There are moments in sports where every fan questions their faith. This is one of those times.
Greivis Vasquez, Marco Belinelli, Trevor Ariza, Gustavo Ayon, Chris Kaman.
That was the New Orleans Hornets’ starting lineup that stung the much healthier Milwaukee Bucks with a 92-89 victory Wednesday night. The Hornets’ jersey equivalent of Mardi Gras pass out-induced face art didn’t help, either.
It was the season low point everyone was waiting for, yet reluctant to face. The Hornets had won five games all season, and were playing without their best scorer (Eric Gordon), facilitator (Jarrett Jack), and most athletic power forward (Carl Landry).
From the tip-off to the final missed pass, errant lay-up, and interior defensive lapse, the Hornets outhustled, outshot, and out-everything-else-associated-with-basketball’d the Bucks. Six of Marco Belinelli’s 7 makes were triples, Gustavo Ayon registered his first career double-double, and New Orleans routinely partied around the hoop in true Fat Tuesday fashion.
Despite their best efforts, the Bucks had a few chances to tie or take the lead late in the game. But a missed lay-up from Ersan Ilyasova and a collection of blooper reel passes ricocheting off skulls crushed any chance for a mercy win.
“I can’t take anything away from what the Hornets did tonight, but this was a must win and we blew it,” Drew Gooden said. “We have to stick with it. We have to trust the system. I guess the percentages aren’t in our favor, but we need to believe we can get it done.”
MVP: Ersan Ilyasova
Stephen Jackson doesn’t want to be in Milwaukee, and it shows. Ersan Ilyasova reportedly feels a similar way, and it doesn’t show. Guess which player is considered a locker room “leader.”
Ilyasova has solidified himself as a very crafty rebounder, and reliable bench scorer, despite his issues with crunch time lay-ups and a fetish for pump faking. It’s not necessarily a compliment when a team’s most effective player needs 21 shots to reach 23 points, but Ersan is quietly becoming a high-intensity weapon the Bucks sorely need … to save the season or use as trade bait.
“We should win this game,” Ilyasova said. “(New Orleans) aren’t a very great team, but they made some plays tonight. It’s all about our energy and our hustle. We didn’t’ compete defensively against them.”
LVP: Brandon Jennings
Passive. Deferential. Poker-faced.
These are all traits of the new Brandon Jennings, one that showed up far later to the party than fashion would allow. Jennings scored 10 points on 4-14 apprehensive shots and tallied more turnovers (2) than assists (1) through three quarters.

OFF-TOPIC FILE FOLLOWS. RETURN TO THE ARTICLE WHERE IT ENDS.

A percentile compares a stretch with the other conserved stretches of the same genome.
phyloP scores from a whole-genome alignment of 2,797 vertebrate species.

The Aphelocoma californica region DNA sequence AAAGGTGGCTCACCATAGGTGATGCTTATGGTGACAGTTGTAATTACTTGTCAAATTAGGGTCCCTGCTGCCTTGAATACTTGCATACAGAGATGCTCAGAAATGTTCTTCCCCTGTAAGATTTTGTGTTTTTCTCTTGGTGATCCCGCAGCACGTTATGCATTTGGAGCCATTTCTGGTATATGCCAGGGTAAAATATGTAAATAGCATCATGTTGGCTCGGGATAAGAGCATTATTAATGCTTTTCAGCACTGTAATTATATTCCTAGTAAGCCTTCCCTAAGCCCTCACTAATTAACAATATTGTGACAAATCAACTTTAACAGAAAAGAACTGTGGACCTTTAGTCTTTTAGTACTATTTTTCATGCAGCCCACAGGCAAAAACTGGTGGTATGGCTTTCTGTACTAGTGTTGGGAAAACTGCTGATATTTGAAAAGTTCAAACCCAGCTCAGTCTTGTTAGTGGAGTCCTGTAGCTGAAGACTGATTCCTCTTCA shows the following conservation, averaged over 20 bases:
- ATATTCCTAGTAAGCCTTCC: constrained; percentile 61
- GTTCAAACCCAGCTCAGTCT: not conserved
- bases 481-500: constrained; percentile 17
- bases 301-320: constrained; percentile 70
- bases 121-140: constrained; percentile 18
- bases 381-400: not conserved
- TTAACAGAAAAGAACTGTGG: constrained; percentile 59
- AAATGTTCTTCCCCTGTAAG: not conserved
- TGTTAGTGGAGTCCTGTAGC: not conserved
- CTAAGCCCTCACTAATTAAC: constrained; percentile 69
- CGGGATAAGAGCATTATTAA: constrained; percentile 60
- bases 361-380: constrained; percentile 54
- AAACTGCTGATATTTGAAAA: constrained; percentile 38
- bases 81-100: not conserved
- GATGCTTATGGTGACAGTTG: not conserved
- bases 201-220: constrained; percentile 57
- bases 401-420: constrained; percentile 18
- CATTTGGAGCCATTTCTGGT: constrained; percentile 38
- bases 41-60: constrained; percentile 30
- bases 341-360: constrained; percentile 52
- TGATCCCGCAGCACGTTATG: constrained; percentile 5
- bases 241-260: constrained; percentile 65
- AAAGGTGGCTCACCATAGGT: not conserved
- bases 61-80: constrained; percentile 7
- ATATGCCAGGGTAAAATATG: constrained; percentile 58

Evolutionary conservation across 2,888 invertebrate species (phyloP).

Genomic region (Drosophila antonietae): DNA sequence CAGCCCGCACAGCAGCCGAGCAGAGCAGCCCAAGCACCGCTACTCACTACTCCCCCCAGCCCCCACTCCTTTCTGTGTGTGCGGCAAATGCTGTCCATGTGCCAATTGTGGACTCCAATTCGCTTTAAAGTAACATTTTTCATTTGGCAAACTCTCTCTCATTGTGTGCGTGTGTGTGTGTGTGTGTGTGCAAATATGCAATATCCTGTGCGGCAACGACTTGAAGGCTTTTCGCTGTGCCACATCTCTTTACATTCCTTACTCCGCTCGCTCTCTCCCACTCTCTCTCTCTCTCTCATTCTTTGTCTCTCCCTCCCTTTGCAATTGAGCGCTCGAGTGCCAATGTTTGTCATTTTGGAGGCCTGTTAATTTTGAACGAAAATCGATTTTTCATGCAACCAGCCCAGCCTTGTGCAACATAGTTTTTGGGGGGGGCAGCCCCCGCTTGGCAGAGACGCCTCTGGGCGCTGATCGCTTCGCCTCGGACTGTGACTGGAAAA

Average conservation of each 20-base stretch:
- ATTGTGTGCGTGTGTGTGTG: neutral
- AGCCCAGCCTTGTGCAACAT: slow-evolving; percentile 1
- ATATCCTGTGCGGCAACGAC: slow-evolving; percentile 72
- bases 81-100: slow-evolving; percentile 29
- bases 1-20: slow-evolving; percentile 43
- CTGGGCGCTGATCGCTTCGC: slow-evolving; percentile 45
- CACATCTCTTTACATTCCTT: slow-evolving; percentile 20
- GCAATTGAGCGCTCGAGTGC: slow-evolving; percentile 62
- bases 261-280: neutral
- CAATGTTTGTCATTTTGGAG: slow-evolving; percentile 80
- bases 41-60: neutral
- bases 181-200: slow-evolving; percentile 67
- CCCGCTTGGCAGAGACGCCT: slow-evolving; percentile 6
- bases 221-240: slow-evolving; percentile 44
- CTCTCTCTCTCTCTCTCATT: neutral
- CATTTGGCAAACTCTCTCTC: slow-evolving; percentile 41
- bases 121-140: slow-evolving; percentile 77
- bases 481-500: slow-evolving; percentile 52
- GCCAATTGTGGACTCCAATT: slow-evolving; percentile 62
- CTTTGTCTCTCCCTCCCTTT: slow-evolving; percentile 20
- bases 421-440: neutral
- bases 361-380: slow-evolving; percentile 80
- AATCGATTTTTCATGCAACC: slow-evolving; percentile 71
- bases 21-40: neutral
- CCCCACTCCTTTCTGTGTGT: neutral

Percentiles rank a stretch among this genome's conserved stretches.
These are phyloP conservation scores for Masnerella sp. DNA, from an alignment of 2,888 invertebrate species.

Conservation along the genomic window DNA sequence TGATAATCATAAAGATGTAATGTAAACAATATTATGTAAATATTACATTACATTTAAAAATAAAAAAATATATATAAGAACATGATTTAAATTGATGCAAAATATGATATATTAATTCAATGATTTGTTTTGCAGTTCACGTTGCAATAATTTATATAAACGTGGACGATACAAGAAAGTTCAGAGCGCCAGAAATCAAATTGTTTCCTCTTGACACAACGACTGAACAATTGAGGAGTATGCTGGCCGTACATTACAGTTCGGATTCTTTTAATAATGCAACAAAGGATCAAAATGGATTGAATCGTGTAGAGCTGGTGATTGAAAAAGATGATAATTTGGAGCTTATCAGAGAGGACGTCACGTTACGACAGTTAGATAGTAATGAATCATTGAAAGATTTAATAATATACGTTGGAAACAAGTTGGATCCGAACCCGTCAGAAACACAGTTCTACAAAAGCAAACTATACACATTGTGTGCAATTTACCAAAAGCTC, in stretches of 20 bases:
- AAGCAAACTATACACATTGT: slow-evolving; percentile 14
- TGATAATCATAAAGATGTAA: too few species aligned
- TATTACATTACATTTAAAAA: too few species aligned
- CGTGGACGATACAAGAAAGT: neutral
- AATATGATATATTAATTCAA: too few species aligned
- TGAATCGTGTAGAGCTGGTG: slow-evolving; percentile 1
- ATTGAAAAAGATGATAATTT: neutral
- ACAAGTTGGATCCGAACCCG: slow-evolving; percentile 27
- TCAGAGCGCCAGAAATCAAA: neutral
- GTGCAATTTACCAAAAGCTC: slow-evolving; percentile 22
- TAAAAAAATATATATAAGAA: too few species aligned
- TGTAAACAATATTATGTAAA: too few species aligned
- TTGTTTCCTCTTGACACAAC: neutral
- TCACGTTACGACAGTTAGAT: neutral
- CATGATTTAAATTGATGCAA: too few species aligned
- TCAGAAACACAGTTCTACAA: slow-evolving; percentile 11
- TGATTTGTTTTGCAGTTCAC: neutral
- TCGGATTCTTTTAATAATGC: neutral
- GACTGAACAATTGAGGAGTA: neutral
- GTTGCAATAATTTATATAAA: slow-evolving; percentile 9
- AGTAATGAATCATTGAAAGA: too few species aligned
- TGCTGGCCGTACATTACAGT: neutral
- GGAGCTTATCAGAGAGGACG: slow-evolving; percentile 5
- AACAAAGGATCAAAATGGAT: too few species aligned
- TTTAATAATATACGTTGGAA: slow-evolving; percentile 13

Jennings doubled his efforts when crunched for time, scoring 8 points on 3-7 FG (2-3 3FG) and dishing two assists in the final quarter. But his recent string of quiet, uninvolved performances remains intact.
This should delight you: The All-Star Break…
…Is just a week away. Players, coaches, fans, writers; everyone could use a little breather after Wednesday night.
And this should trouble you: Brandon Jennings
Post-game, Jennings was as distant as he was on the court, occasionally offering a short grimace and glazed, shifty look while answering questions with terse, one word answers. Over the last week, Jennings has taken huge steps backwards as a leader and face of the franchise, and seems content drifting through games without his trademark swagger.
It’s clear something (or someone) is bothering Brandon Jennings, and we’re left to speculation until a personnel move is made or Jennings bolts in 2013. Jennings was a legitimate All-Star just a week ago, having led the Bucks to an unfathomable two straight wins over the Miami Heat in just an eight-day span.
The talent is still there, but that’s never been the problem with Jennings. The concern now is whether his heart and mind still has a spot for the Bucks, and whether there will ever be a point where we stop talking about his “potential” and figure out the real Brandon Jennings.
Final Thoughts: The story remains the same
If the Bucks would’ve pulled out a last minute victory against the Hornets, nothing would’ve really changed. Even mediocre teams are expected to blow out the league’s bottom feeders, especially when Gustavo Ayon and Donald Sloan are getting solid minutes.
A close win or a close loss against a team that elicited prequalifying answers like “Not to take anything away from New Orleans, but…” creates nothing good. It’s more of a sign of how far the Milwaukee Bucks have fallen in such a short time, and how much farther they have to go to become relevant.
“There are breakdowns everywhere. There are breakdowns at the point of the ball,” Gooden said. “There are breakdowns in the second line of defense where the bigs are helping out. It’s tough not having (Andrew) Bogut as one of the top shot blockers in the league out there, but we just have to be that much better defensively, on and off the ball.”